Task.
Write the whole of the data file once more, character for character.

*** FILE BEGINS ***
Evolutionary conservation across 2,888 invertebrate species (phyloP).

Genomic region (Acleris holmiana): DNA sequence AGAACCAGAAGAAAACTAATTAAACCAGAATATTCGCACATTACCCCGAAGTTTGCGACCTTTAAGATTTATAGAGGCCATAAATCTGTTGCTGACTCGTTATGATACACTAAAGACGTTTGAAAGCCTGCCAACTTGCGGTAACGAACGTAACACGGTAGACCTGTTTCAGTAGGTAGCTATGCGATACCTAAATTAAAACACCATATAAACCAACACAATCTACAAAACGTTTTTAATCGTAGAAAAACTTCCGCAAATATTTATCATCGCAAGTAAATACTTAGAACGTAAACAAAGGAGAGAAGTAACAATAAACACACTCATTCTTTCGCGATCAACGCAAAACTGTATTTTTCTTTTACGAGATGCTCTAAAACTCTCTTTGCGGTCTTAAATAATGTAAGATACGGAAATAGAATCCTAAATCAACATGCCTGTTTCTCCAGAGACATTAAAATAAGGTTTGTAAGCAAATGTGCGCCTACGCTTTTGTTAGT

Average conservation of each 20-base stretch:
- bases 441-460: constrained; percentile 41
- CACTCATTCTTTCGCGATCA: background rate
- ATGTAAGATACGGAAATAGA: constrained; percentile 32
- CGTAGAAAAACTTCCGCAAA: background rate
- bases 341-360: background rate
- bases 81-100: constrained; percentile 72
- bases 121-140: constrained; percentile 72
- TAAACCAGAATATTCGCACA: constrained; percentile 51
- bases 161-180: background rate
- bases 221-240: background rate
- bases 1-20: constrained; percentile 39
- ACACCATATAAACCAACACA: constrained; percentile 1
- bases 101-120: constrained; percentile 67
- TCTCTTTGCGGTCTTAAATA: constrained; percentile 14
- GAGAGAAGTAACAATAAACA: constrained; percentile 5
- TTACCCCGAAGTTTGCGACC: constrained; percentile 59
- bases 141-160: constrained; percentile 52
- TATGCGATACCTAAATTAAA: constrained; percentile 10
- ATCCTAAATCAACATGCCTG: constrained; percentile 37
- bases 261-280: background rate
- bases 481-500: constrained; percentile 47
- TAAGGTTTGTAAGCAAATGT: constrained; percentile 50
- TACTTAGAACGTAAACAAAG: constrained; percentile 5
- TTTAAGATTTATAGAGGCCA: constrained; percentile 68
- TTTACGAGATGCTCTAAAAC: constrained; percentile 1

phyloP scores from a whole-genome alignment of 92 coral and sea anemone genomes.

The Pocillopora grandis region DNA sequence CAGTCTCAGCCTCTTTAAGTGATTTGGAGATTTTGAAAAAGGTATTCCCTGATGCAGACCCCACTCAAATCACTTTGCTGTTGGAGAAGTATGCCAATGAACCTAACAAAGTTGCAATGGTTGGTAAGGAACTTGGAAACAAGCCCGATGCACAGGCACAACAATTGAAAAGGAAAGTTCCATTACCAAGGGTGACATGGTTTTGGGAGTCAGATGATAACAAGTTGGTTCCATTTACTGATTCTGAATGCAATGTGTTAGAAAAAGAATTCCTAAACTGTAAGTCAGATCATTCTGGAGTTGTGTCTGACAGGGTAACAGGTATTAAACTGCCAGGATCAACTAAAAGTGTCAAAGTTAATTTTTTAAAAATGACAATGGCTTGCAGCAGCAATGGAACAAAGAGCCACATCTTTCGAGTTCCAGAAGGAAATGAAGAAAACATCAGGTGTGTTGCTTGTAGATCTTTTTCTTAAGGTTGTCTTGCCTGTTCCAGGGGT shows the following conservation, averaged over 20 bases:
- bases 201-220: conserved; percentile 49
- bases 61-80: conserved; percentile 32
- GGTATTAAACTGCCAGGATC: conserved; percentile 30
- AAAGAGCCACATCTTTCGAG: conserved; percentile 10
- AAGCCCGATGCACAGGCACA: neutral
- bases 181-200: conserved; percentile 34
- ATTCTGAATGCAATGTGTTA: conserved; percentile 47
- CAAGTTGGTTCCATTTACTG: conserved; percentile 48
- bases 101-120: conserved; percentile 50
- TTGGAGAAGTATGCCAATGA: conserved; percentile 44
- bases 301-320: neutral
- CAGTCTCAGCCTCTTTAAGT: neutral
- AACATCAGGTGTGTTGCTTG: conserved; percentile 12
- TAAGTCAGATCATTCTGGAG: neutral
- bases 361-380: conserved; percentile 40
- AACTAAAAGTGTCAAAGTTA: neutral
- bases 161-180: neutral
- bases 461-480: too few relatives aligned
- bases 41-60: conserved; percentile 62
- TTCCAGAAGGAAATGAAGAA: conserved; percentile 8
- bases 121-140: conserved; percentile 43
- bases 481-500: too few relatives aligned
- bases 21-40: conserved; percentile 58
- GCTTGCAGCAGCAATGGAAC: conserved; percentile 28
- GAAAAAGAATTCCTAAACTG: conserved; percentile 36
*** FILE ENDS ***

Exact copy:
Evolutionary conservation across 2,888 invertebrate species (phyloP).

Genomic region (Acleris holmiana): DNA sequence AGAACCAGAAGAAAACTAATTAAACCAGAATATTCGCACATTACCCCGAAGTTTGCGACCTTTAAGATTTATAGAGGCCATAAATCTGTTGCTGACTCGTTATGATACACTAAAGACGTTTGAAAGCCTGCCAACTTGCGGTAACGAACGTAACACGGTAGACCTGTTTCAGTAGGTAGCTATGCGATACCTAAATTAAAACACCATATAAACCAACACAATCTACAAAACGTTTTTAATCGTAGAAAAACTTCCGCAAATATTTATCATCGCAAGTAAATACTTAGAACGTAAACAAAGGAGAGAAGTAACAATAAACACACTCATTCTTTCGCGATCAACGCAAAACTGTATTTTTCTTTTACGAGATGCTCTAAAACTCTCTTTGCGGTCTTAAATAATGTAAGATACGGAAATAGAATCCTAAATCAACATGCCTGTTTCTCCAGAGACATTAAAATAAGGTTTGTAAGCAAATGTGCGCCTACGCTTTTGTTAGT

Average conservation of each 20-base stretch:
- bases 441-460: constrained; percentile 41
- CACTCATTCTTTCGCGATCA: background rate
- ATGTAAGATACGGAAATAGA: constrained; percentile 32
- CGTAGAAAAACTTCCGCAAA: background rate
- bases 341-360: background rate
- bases 81-100: constrained; percentile 72
- bases 121-140: constrained; percentile 72
- TAAACCAGAATATTCGCACA: constrained; percentile 51
- bases 161-180: background rate
- bases 221-240: background rate
- bases 1-20: constrained; percentile 39
- ACACCATATAAACCAACACA: constrained; percentile 1
- bases 101-120: constrained; percentile 67
- TCTCTTTGCGGTCTTAAATA: constrained; percentile 14
- GAGAGAAGTAACAATAAACA: constrained; percentile 5
- TTACCCCGAAGTTTGCGACC: constrained; percentile 59
- bases 141-160: constrained; percentile 52
- TATGCGATACCTAAATTAAA: constrained; percentile 10
- ATCCTAAATCAACATGCCTG: constrained; percentile 37
- bases 261-280: background rate
- bases 481-500: constrained; percentile 47
- TAAGGTTTGTAAGCAAATGT: constrained; percentile 50
- TACTTAGAACGTAAACAAAG: constrained; percentile 5
- TTTAAGATTTATAGAGGCCA: constrained; percentile 68
- TTTACGAGATGCTCTAAAAC: constrained; percentile 1

phyloP scores from a whole-genome alignment of 92 coral and sea anemone genomes.

The Pocillopora grandis region DNA sequence CAGTCTCAGCCTCTTTAAGTGATTTGGAGATTTTGAAAAAGGTATTCCCTGATGCAGACCCCACTCAAATCACTTTGCTGTTGGAGAAGTATGCCAATGAACCTAACAAAGTTGCAATGGTTGGTAAGGAACTTGGAAACAAGCCCGATGCACAGGCACAACAATTGAAAAGGAAAGTTCCATTACCAAGGGTGACATGGTTTTGGGAGTCAGATGATAACAAGTTGGTTCCATTTACTGATTCTGAATGCAATGTGTTAGAAAAAGAATTCCTAAACTGTAAGTCAGATCATTCTGGAGTTGTGTCTGACAGGGTAACAGGTATTAAACTGCCAGGATCAACTAAAAGTGTCAAAGTTAATTTTTTAAAAATGACAATGGCTTGCAGCAGCAATGGAACAAAGAGCCACATCTTTCGAGTTCCAGAAGGAAATGAAGAAAACATCAGGTGTGTTGCTTGTAGATCTTTTTCTTAAGGTTGTCTTGCCTGTTCCAGGGGT shows the following conservation, averaged over 20 bases:
- bases 201-220: conserved; percentile 49
- bases 61-80: conserved; percentile 32
- GGTATTAAACTGCCAGGATC: conserved; percentile 30
- AAAGAGCCACATCTTTCGAG: conserved; percentile 10
- AAGCCCGATGCACAGGCACA: neutral
- bases 181-200: conserved; percentile 34
- ATTCTGAATGCAATGTGTTA: conserved; percentile 47
- CAAGTTGGTTCCATTTACTG: conserved; percentile 48
- bases 101-120: conserved; percentile 50
- TTGGAGAAGTATGCCAATGA: conserved; percentile 44
- bases 301-320: neutral
- CAGTCTCAGCCTCTTTAAGT: neutral
- AACATCAGGTGTGTTGCTTG: conserved; percentile 12
- TAAGTCAGATCATTCTGGAG: neutral
- bases 361-380: conserved; percentile 40
- AACTAAAAGTGTCAAAGTTA: neutral
- bases 161-180: neutral
- bases 461-480: too few relatives aligned
- bases 41-60: conserved; percentile 62
- TTCCAGAAGGAAATGAAGAA: conserved; percentile 8
- bases 121-140: conserved; percentile 43
- bases 481-500: too few relatives aligned
- bases 21-40: conserved; percentile 58
- GCTTGCAGCAGCAATGGAAC: conserved; percentile 28
- GAAAAAGAATTCCTAAACTG: conserved; percentile 36